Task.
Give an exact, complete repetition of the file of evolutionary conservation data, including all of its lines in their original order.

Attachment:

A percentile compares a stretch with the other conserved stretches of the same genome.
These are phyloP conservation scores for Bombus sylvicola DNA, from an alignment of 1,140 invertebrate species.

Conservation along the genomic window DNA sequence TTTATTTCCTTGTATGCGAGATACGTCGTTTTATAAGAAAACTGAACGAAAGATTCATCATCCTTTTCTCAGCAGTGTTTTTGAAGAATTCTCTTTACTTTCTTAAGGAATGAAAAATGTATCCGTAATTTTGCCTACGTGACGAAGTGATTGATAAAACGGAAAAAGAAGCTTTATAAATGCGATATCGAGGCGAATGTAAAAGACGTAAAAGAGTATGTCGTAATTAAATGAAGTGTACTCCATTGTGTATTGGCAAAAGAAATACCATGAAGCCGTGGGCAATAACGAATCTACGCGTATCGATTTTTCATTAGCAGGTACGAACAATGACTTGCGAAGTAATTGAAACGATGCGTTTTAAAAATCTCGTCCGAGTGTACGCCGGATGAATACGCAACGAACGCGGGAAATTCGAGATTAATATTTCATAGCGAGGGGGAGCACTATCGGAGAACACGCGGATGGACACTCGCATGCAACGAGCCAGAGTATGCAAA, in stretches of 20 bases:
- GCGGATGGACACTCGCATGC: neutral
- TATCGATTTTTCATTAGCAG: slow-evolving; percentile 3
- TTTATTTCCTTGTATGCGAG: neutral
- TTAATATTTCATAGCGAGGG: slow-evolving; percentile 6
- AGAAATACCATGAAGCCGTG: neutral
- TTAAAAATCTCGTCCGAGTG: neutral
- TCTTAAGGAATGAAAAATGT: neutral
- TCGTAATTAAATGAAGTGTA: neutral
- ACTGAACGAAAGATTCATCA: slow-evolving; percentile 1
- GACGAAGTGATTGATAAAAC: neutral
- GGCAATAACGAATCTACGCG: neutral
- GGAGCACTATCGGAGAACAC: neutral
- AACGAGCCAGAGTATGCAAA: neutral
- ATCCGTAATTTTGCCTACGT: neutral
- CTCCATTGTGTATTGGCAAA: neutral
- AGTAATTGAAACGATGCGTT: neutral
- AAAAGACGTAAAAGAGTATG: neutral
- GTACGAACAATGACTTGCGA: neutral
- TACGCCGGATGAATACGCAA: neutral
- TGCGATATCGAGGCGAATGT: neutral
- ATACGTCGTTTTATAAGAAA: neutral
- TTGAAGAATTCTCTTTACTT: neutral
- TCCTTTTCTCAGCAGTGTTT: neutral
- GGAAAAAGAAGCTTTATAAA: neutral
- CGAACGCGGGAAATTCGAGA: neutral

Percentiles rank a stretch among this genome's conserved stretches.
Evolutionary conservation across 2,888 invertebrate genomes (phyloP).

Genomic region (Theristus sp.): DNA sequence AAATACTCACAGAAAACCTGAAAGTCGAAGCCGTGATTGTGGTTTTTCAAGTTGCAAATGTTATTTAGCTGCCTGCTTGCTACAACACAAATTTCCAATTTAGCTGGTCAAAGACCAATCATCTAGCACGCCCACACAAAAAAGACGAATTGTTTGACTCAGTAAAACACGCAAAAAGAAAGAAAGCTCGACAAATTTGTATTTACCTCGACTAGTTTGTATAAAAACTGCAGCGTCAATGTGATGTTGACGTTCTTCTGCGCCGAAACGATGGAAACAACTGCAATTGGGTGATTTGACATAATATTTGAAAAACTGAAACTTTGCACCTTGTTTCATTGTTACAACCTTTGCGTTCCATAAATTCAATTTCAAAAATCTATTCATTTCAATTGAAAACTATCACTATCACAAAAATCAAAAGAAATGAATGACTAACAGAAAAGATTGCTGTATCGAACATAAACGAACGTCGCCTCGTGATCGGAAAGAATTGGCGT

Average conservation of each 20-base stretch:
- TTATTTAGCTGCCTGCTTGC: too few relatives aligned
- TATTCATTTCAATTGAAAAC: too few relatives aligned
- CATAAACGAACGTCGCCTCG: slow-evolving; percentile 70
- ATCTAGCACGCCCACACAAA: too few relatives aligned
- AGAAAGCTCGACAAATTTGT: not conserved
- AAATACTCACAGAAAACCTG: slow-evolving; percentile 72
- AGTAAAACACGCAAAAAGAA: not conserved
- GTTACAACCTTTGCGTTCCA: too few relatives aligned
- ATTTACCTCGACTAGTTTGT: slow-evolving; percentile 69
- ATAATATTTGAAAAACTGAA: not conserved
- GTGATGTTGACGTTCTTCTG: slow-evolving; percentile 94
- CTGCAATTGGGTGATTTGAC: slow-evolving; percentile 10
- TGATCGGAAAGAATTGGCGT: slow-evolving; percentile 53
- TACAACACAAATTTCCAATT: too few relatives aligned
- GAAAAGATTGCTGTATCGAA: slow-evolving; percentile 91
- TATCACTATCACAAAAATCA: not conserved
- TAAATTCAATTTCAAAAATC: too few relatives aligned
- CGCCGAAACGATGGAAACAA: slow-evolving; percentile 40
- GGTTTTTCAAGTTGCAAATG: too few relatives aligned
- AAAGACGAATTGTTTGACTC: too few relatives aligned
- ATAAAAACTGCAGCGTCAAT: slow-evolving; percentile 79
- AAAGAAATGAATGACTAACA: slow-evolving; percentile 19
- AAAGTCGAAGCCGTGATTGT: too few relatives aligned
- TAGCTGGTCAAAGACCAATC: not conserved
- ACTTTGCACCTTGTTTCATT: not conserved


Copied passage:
A percentile compares a stretch with the other conserved stretches of the same genome.
These are phyloP conservation scores for Bombus sylvicola DNA, from an alignment of 1,140 invertebrate species.

Conservation along the genomic window DNA sequence TTTATTTCCTTGTATGCGAGATACGTCGTTTTATAAGAAAACTGAACGAAAGATTCATCATCCTTTTCTCAGCAGTGTTTTTGAAGAATTCTCTTTACTTTCTTAAGGAATGAAAAATGTATCCGTAATTTTGCCTACGTGACGAAGTGATTGATAAAACGGAAAAAGAAGCTTTATAAATGCGATATCGAGGCGAATGTAAAAGACGTAAAAGAGTATGTCGTAATTAAATGAAGTGTACTCCATTGTGTATTGGCAAAAGAAATACCATGAAGCCGTGGGCAATAACGAATCTACGCGTATCGATTTTTCATTAGCAGGTACGAACAATGACTTGCGAAGTAATTGAAACGATGCGTTTTAAAAATCTCGTCCGAGTGTACGCCGGATGAATACGCAACGAACGCGGGAAATTCGAGATTAATATTTCATAGCGAGGGGGAGCACTATCGGAGAACACGCGGATGGACACTCGCATGCAACGAGCCAGAGTATGCAAA, in stretches of 20 bases:
- GCGGATGGACACTCGCATGC: neutral
- TATCGATTTTTCATTAGCAG: slow-evolving; percentile 3
- TTTATTTCCTTGTATGCGAG: neutral
- TTAATATTTCATAGCGAGGG: slow-evolving; percentile 6
- AGAAATACCATGAAGCCGTG: neutral
- TTAAAAATCTCGTCCGAGTG: neutral
- TCTTAAGGAATGAAAAATGT: neutral
- TCGTAATTAAATGAAGTGTA: neutral
- ACTGAACGAAAGATTCATCA: slow-evolving; percentile 1
- GACGAAGTGATTGATAAAAC: neutral
- GGCAATAACGAATCTACGCG: neutral
- GGAGCACTATCGGAGAACAC: neutral
- AACGAGCCAGAGTATGCAAA: neutral
- ATCCGTAATTTTGCCTACGT: neutral
- CTCCATTGTGTATTGGCAAA: neutral
- AGTAATTGAAACGATGCGTT: neutral
- AAAAGACGTAAAAGAGTATG: neutral
- GTACGAACAATGACTTGCGA: neutral
- TACGCCGGATGAATACGCAA: neutral
- TGCGATATCGAGGCGAATGT: neutral
- ATACGTCGTTTTATAAGAAA: neutral
- TTGAAGAATTCTCTTTACTT: neutral
- TCCTTTTCTCAGCAGTGTTT: neutral
- GGAAAAAGAAGCTTTATAAA: neutral
- CGAACGCGGGAAATTCGAGA: neutral

Percentiles rank a stretch among this genome's conserved stretches.
Evolutionary conservation across 2,888 invertebrate genomes (phyloP).

Genomic region (Theristus sp.): DNA sequence AAATACTCACAGAAAACCTGAAAGTCGAAGCCGTGATTGTGGTTTTTCAAGTTGCAAATGTTATTTAGCTGCCTGCTTGCTACAACACAAATTTCCAATTTAGCTGGTCAAAGACCAATCATCTAGCACGCCCACACAAAAAAGACGAATTGTTTGACTCAGTAAAACACGCAAAAAGAAAGAAAGCTCGACAAATTTGTATTTACCTCGACTAGTTTGTATAAAAACTGCAGCGTCAATGTGATGTTGACGTTCTTCTGCGCCGAAACGATGGAAACAACTGCAATTGGGTGATTTGACATAATATTTGAAAAACTGAAACTTTGCACCTTGTTTCATTGTTACAACCTTTGCGTTCCATAAATTCAATTTCAAAAATCTATTCATTTCAATTGAAAACTATCACTATCACAAAAATCAAAAGAAATGAATGACTAACAGAAAAGATTGCTGTATCGAACATAAACGAACGTCGCCTCGTGATCGGAAAGAATTGGCGT

Average conservation of each 20-base stretch:
- TTATTTAGCTGCCTGCTTGC: too few relatives aligned
- TATTCATTTCAATTGAAAAC: too few relatives aligned
- CATAAACGAACGTCGCCTCG: slow-evolving; percentile 70
- ATCTAGCACGCCCACACAAA: too few relatives aligned
- AGAAAGCTCGACAAATTTGT: not conserved
- AAATACTCACAGAAAACCTG: slow-evolving; percentile 72
- AGTAAAACACGCAAAAAGAA: not conserved
- GTTACAACCTTTGCGTTCCA: too few relatives aligned
- ATTTACCTCGACTAGTTTGT: slow-evolving; percentile 69
- ATAATATTTGAAAAACTGAA: not conserved
- GTGATGTTGACGTTCTTCTG: slow-evolving; percentile 94
- CTGCAATTGGGTGATTTGAC: slow-evolving; percentile 10
- TGATCGGAAAGAATTGGCGT: slow-evolving; percentile 53
- TACAACACAAATTTCCAATT: too few relatives aligned
- GAAAAGATTGCTGTATCGAA: slow-evolving; percentile 91
- TATCACTATCACAAAAATCA: not conserved
- TAAATTCAATTTCAAAAATC: too few relatives aligned
- CGCCGAAACGATGGAAACAA: slow-evolving; percentile 40
- GGTTTTTCAAGTTGCAAATG: too few relatives aligned
- AAAGACGAATTGTTTGACTC: too few relatives aligned
- ATAAAAACTGCAGCGTCAAT: slow-evolving; percentile 79
- AAAGAAATGAATGACTAACA: slow-evolving; percentile 19
- AAAGTCGAAGCCGTGATTGT: too few relatives aligned
- TAGCTGGTCAAAGACCAATC: not conserved
- ACTTTGCACCTTGTTTCATT: not conserved